On June 27, 2018, Equifax Inc., the credit reporting agency, agreed to implement stronger data security measures under a consent order with the New York State Department of Financial Services (“NYDFS”) and seven other state banking regulators.[1] The order imposes detailed duties on Equifax’s Board of Directors in response to criticisms raised by the regulators during an examination of Equifax’s cybersecurity and internal audit functions.  The examination followed the company’s massive 2017 data breach, which exposed sensitive personal information of nearly 148 million customers.  Equifax agreed to the order without admitting or denying any charges of “unsafe or unsound information security practices.”

The order does not impose any fines or monetary penalties.  Instead, it requires Equifax and its Board of Directors to take certain corrective actions over the next several months to address the “regulatory concerns” of the banking regulators regarding Equifax’s data security programs and to improve Equifax’s oversight of its information security.  Among other things, the order requires:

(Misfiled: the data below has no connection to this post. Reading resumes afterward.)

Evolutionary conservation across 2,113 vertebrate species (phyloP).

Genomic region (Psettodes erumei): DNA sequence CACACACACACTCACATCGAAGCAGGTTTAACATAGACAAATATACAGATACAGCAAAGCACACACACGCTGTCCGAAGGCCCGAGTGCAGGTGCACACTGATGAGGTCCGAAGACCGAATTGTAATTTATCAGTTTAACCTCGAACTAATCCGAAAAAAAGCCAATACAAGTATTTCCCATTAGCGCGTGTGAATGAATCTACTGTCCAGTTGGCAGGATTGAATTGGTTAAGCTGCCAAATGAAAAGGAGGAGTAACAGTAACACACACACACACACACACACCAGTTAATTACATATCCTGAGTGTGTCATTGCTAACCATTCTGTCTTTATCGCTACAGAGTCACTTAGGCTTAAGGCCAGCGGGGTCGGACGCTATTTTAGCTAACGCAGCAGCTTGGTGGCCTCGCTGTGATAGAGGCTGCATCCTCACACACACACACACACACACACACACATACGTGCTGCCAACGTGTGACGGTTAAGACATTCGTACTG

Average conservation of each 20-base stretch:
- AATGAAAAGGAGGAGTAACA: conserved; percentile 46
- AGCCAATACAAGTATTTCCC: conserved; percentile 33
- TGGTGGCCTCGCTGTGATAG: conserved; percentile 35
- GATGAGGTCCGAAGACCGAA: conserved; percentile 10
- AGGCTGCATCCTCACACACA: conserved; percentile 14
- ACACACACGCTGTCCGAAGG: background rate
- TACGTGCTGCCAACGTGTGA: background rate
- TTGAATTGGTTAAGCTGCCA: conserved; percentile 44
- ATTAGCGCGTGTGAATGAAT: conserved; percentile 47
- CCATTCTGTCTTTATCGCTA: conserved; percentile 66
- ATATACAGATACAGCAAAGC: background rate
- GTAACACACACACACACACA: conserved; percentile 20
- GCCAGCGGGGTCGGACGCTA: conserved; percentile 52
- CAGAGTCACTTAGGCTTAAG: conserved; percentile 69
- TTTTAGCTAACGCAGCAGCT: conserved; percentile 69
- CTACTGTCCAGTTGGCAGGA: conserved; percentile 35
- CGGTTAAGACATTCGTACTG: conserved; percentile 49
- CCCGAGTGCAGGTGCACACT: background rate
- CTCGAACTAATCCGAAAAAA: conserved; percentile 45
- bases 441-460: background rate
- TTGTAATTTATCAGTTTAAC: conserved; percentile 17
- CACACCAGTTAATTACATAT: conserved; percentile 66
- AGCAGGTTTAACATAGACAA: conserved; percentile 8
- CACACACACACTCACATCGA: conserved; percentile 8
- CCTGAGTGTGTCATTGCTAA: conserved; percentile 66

• Equifax’s Board to review and approve the company’s written risk assessment of threats relating to personally identifiable information and the safeguards and controls to address those vulnerabilities.
  • The Board or Audit Committee must also oversee the establishment of a formal internal audit program to evaluate information technology controls.
  • The Board or Technology Committee must improve the oversight of Equifax’s information security program, including by (i) approving a written information security program and policy (as well as certain other policies), (ii) reviewing an annual report from management on the adequacy of the company’s information security program, (iii) enhancing the detail in the Board or Technology Committee minutes by documenting relevant internal management reports and (iv) approving certain IT security policies.
  • Given that the data breach resulted from a failure to timely patch a software vulnerability, the company must implement a patch management program that is consistent with FFIEC published guidelines.
  • The company must closely monitor its outside vendors and enhance oversight of its information technology operations that relate to disaster recovery and business continuity.